The family car: while it has to be good at practical things like seating capacity and cargo space, style and performance too often end up taking a back seat. For Mazda, such compromises were never an option. From the beginning, Mazda has strived to set itself apart by building a tradition of family cars with unconventional designs and innovative engineering .
Today, Mazda is known for its lightweight and efficient family models like the Mazda3, Mazda CX-30, Mazda6 and Mazda CX-5, with stunning exteriors and innovative cabin concepts to go with their outstanding driving dynamics. Now trademarks of the brand, the company has been focusing on characteristics like these for as long as it has manufactured vehicles.
It all began with Mazda’s first mass-production passenger car. Launched in May 1960, the cleverly designed 2.98m-long Mazda R360 could seat four despite microcar dimensions. The two-door coupé gave the previously commercial vehicle only manufacturer a solid start in Japan’s burgeoning car market, dominating its segment in 1960. A long procession of appealing family friendly models would follow in the years and decades to come.
Arriving in 1963, the Mazda Familia’s name said it all. The Familia/800/1000 built on the success of the R360 and the more advanced 1962 Mazda Carol P360. Initially produced in estate format, the Familia fulfilled the demand for a blend of light van utility and passenger car comfort. And the carmaker supplemented this with sporty handling and distinctive styling by renowned Italian design house Bertone.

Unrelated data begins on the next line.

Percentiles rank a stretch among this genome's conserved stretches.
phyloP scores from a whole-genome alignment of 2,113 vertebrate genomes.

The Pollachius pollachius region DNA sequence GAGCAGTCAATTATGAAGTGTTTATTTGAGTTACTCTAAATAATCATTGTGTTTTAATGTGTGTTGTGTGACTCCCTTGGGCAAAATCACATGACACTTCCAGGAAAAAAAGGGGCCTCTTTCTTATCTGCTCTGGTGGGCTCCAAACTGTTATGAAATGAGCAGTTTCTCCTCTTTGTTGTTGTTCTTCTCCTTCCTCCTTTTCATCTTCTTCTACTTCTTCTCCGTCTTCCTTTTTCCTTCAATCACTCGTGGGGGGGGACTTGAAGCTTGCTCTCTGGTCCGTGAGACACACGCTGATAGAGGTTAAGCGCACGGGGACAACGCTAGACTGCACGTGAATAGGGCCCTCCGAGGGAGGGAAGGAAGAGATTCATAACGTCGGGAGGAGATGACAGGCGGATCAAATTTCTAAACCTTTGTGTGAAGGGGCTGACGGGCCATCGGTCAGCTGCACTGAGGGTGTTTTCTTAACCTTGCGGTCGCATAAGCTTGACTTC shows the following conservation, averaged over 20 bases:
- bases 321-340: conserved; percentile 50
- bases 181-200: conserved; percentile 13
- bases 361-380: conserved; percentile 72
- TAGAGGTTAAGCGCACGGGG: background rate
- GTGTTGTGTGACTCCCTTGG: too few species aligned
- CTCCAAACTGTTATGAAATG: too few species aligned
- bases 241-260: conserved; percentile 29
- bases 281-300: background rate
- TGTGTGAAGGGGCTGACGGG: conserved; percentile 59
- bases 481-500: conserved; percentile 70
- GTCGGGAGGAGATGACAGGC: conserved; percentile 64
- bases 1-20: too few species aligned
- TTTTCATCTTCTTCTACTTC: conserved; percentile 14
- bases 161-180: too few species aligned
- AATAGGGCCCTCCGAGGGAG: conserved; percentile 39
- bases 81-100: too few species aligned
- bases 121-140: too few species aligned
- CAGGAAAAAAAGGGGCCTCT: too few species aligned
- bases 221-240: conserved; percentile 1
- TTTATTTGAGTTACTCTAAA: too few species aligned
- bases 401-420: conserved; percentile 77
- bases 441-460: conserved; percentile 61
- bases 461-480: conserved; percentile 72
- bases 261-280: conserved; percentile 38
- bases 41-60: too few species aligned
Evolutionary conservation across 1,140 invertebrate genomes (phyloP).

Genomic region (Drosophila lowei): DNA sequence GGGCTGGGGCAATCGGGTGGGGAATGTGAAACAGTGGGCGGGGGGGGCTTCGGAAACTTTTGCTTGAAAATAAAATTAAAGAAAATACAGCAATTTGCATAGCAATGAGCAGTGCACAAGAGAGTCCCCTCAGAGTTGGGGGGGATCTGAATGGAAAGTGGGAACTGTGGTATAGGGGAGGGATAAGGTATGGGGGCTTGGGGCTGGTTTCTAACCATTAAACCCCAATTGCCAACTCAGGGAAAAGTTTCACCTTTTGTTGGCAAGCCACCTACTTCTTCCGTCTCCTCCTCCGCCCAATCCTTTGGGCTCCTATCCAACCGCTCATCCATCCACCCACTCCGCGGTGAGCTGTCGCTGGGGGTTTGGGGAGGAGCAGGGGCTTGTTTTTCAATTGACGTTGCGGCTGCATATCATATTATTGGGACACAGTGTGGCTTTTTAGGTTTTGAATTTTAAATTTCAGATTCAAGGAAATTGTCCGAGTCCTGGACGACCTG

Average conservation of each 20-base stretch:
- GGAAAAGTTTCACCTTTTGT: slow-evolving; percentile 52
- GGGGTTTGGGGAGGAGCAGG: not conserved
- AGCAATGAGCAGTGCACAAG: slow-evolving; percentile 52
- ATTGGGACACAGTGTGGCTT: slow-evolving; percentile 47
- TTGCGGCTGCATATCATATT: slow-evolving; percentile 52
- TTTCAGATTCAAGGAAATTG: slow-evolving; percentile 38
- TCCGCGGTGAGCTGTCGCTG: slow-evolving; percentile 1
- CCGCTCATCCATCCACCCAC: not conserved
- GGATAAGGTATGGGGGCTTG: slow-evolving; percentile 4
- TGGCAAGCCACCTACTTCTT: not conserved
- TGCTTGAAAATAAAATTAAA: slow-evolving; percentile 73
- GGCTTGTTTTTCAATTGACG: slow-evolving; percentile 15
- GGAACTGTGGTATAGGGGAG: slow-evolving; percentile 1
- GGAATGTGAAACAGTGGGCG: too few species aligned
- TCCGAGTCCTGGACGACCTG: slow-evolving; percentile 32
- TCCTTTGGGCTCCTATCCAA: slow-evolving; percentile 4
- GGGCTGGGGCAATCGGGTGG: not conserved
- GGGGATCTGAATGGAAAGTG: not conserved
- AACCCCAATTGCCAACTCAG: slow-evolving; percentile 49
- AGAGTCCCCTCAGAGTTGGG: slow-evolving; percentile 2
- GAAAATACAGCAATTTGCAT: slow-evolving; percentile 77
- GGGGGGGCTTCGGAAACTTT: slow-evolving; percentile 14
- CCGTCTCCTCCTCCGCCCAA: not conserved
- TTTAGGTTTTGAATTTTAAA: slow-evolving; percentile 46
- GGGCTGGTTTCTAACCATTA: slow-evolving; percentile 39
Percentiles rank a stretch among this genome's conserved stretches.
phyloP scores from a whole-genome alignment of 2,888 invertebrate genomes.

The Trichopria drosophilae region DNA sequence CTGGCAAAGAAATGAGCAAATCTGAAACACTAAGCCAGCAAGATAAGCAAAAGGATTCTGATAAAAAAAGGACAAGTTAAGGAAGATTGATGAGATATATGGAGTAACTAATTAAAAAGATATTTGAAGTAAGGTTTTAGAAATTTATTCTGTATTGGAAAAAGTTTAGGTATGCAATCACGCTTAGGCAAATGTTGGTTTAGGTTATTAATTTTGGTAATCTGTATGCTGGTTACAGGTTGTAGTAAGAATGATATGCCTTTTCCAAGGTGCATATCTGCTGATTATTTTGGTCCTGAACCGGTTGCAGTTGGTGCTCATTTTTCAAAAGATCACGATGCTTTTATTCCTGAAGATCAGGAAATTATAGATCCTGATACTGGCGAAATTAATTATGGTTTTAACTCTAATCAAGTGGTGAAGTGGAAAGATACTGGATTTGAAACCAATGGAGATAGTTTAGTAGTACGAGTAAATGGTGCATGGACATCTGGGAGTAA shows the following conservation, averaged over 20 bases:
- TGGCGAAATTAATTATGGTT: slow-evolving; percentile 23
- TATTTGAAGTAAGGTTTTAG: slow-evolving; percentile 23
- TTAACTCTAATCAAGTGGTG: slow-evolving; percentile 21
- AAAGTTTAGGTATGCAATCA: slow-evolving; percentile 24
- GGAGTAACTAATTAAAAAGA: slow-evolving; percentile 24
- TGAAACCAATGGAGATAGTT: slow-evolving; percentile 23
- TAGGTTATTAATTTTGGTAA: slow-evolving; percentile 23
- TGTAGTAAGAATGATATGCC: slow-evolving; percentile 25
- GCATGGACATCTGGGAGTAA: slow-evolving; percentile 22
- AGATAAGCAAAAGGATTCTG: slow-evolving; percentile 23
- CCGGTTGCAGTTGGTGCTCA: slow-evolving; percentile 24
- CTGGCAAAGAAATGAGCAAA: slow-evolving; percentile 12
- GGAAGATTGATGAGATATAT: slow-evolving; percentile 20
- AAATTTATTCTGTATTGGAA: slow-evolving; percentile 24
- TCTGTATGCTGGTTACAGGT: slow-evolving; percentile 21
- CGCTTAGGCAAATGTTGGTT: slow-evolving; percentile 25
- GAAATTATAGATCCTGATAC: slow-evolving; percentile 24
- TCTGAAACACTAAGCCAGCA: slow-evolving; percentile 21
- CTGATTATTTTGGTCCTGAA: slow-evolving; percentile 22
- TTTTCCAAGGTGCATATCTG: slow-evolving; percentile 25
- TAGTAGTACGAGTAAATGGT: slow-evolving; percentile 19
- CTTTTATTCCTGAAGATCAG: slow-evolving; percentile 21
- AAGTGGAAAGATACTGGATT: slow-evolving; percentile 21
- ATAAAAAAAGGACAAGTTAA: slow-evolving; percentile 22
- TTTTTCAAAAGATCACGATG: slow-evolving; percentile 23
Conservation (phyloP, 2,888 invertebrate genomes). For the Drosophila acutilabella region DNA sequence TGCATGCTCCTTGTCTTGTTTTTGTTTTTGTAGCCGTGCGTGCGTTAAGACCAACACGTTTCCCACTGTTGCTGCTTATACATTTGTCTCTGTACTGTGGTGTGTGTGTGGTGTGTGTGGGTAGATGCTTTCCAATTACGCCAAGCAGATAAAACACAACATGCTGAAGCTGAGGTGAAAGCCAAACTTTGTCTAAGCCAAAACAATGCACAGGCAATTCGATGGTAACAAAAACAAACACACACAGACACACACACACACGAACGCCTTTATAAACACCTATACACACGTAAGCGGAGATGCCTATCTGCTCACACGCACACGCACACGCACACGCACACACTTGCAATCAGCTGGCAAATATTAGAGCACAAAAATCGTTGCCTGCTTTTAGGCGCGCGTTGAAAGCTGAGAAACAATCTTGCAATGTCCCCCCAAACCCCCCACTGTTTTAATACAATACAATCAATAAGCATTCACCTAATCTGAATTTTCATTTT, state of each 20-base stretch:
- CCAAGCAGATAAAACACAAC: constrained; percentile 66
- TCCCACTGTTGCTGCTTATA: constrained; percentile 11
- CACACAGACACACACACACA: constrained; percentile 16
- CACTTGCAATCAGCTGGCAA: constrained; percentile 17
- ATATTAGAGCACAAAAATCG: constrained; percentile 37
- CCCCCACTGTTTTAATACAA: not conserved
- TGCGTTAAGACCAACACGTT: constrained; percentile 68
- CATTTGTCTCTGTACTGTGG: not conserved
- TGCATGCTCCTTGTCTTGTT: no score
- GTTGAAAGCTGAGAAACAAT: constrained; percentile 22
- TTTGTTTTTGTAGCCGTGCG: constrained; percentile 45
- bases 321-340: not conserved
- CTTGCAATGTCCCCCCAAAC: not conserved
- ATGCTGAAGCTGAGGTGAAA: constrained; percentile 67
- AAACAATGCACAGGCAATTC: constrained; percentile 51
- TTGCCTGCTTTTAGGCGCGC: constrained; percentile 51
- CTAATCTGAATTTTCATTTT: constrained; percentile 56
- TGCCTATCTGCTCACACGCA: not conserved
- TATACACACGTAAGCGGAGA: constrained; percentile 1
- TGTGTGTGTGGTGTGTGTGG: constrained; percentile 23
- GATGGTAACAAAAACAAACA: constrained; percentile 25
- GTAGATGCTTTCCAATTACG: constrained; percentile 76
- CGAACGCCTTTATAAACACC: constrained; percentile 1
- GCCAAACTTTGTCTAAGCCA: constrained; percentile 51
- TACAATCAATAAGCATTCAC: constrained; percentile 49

As a refreshing alternative to the functional models available from the competition, the Familia estate/wagon soon led its class in Japan with a 44% market share. Mazda quickly expanded the line-up with saloon and coupe versions, and even a pick-up. The second generation launched in 1967 as the Mazda 1000 (later 1200/1300), was among the brand’s initial model offerings in Europe. From 1977, the Familia would make its mark in the compact class through the remainder of the 20th century as the Mazda 323, and its progressive spirit lives on in the Mazda3, whose current fourth-generation model won 2020 World Car Design of the Year.
Mazda’s reputation for inspired design dates back to its early passenger cars, particularly the mid-sized Mazda Luce/1500/1800 introduced in 1966. Adapted from a Bertone concept and offered as a saloon, estate or coupe, the Luce was one of the first Mazdas exported to Europe. It paved the way for family saloons and estates like the Familia-based Mazda 818/RX-3, Mazda Capella/616/RX-2 and the larger
1972 Mazda 929/RX-4. The majority of cars sold in Europe were piston-engined 616s, 818s and 929s rather than rotary-powered RX-series versions.
However, one of the company’s most impactful family cars when it came to capturing European customers was the Mazda 626. Launched in 1978 it defined the brand in the 1980s as the most European among the Asian producers and helped Mazda achieve new sales records in key markets like Germany, where it was the top selling import in 1988 and 1989.
Initially available as a saloon or coupe, in 1982 the second-generation 626 adopted a new front-wheel drive platform, delivering a more comfortable interior, while also adding a roomy five-door hatchback and a diesel engine option. The new edition won the 1982 Japan Car of the Year award. With the third-generation 626 in 1987, Mazda produced an estate version with a 7-seat option and offered four-wheel drive in some markets. Two more generations followed until the 626 nameplate was retired in most of the world in 2002.